6. Pretty much the whole set-up of the plotline was based on Bieste’s gender presentation, I think. Santana pretty much said that she only made that joke because she thought Bieste was untouchable: “Obviously no one would hit her. She’s built like a wall!” I do like that they approached the topic of domestic violence from a “Don’t assume it could never happen to a given person” angle. And the fact that her husband beat her over NOT DOING DISHES?! Holy fucking crap. Punishment for perceived gender transgressions much?

    This episode demolished me, though, because of that same story. Puck can take summer school; Rachel will find another route; that stuff is SO not in the same league as domestic violence anyway. This has the potential to be a powerful story, albeit upsetting, but they had BETTER follow up on it.

    As for the size jokes, I agree that they were about her frame rather than her fat, but they still weren’t okay. Body shaming=not okay, and it’s rarely challenged on Glee. I’ve had problems with most of Bieste’s storylines for this same reason. Yes, Sue is generally terrible, but I don’t think it would have seemed outlandish for her to lay off the cruel jokes to ONE PERSON while discussing how said person was BEING ABUSED. Sue does have a heart and has taken moral stands on numerous occasions. So while I’m not upset with Glee for doing this story, I am upset about those jokes (and a number of others, eg., Rachel’s parents sitting shivah because she blew a performance. Get it, they’re stereotypically gay and Jewish! Yuck.)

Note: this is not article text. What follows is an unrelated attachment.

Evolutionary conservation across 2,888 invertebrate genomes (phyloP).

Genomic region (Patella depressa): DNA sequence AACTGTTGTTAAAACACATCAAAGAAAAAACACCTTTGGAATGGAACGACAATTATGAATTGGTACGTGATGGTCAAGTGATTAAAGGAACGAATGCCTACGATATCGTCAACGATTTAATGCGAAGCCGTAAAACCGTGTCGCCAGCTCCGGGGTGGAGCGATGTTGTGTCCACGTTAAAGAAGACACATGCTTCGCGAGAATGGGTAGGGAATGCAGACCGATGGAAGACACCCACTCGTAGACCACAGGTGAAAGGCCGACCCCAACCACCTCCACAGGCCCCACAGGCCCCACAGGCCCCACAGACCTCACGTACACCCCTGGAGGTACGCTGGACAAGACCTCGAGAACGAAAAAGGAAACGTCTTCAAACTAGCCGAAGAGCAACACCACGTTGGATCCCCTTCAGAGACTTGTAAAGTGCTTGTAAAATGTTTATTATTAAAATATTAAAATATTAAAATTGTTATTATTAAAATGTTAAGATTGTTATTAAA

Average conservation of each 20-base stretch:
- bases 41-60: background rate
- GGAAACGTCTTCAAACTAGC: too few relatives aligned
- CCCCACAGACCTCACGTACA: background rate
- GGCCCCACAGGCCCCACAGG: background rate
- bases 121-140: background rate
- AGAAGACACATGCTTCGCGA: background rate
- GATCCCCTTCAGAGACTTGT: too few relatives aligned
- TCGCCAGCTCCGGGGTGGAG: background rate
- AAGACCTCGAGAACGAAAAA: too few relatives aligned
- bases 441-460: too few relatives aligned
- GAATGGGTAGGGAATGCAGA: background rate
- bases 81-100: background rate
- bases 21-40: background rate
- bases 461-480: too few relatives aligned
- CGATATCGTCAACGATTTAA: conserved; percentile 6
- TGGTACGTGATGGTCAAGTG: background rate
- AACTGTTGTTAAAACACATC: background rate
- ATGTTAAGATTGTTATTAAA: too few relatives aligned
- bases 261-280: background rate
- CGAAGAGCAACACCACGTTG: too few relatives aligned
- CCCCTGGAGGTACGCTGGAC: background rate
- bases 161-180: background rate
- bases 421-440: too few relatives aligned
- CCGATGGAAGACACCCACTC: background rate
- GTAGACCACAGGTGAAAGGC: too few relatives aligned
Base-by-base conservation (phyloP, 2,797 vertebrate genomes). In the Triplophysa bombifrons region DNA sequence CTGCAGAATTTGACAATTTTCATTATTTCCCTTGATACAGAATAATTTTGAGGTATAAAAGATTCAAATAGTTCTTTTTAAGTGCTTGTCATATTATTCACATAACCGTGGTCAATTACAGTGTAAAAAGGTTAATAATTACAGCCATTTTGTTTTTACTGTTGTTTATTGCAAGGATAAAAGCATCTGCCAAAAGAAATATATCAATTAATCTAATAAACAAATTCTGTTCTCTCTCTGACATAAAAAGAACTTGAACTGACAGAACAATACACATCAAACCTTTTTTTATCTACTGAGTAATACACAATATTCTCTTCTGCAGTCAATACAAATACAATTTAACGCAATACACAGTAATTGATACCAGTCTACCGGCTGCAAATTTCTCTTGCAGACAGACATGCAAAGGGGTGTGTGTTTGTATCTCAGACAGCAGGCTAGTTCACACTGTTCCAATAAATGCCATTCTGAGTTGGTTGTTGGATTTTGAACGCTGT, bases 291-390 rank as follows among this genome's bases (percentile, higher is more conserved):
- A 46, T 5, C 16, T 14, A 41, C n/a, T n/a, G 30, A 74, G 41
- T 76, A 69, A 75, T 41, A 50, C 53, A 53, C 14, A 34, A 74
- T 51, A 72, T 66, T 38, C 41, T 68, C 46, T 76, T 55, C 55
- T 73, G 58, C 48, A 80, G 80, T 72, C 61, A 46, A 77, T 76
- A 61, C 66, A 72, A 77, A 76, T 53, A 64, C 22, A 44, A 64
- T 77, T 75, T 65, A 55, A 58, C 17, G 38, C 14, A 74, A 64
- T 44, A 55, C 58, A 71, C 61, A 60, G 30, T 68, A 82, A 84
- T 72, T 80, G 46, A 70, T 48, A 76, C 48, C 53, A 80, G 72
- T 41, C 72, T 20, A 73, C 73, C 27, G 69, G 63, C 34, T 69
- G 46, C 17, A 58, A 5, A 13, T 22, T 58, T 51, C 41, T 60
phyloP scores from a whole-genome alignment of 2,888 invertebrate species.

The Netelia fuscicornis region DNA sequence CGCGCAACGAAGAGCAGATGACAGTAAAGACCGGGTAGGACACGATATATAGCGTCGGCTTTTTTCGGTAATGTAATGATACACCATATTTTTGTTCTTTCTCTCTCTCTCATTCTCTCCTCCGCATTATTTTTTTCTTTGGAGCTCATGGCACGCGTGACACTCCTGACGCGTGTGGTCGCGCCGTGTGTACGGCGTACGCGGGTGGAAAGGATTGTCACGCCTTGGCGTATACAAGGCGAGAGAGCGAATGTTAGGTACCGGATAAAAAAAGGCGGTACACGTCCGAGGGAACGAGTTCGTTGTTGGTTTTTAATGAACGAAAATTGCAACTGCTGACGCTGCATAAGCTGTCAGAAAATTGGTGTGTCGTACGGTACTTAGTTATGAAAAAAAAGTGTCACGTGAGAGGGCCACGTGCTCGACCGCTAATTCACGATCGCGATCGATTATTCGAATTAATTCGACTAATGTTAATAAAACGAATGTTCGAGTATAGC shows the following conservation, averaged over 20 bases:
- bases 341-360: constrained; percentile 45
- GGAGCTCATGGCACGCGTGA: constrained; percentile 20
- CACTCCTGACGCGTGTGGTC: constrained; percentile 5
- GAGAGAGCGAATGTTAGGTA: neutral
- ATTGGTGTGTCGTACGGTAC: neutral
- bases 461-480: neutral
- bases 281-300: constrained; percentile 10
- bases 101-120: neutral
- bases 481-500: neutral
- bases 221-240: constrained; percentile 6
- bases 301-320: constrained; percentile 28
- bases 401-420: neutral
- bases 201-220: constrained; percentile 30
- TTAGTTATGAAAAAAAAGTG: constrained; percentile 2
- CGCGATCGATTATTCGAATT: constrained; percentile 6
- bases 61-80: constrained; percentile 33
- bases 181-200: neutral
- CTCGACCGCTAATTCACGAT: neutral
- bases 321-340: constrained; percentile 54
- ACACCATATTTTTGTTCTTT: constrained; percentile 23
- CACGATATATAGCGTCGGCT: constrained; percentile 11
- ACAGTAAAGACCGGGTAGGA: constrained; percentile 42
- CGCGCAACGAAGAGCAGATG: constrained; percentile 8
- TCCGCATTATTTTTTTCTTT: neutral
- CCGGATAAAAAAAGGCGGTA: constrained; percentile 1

7. Yeah, that’s another thing–where was Quinn?! Why aren’t they paying more attention to the fact that one of their main characters got hit by a truck, instead of giving a very serious story line to a minor character?

  8. //Because he finishes it up by failing — and that failure is caused by either the inability to focus (like, ADHD, for instance) or self-sabotage (or hey, both). But, whatever it is, Puck’s never been lazy, like his teacher suggests, helpfully. Hey teachers: stupid and lazy are not the only possibilities.//

    I don’t think there’s any evidence that Puck’s failure was caused by an inability to focus–he was certainly able to apply himself in math class when he felt there was a reason for it. Hell, he was certainly able to *show up* to math class when he felt there was a reason for it, when for four years he didn’t even bother. I think you’re right, to a certain extent, about the self-sabotage: Puck thinks he’s too stupid to study, so he doesn’t even bother. But that’s the other part of it–he doesn’t even bother, and it doesn’t seem to be wholly about thinking he’s too stupid. He managed to push himself in math class when he saw himself getting a material benefit out of it (impressing Shelby), and he’s doing well in his three trade classes (which are about learning skills instead of abstract knowledge), but when it comes to geography, it’s boring and it’s not applicable to his life, so he doesn’t *want* to study it.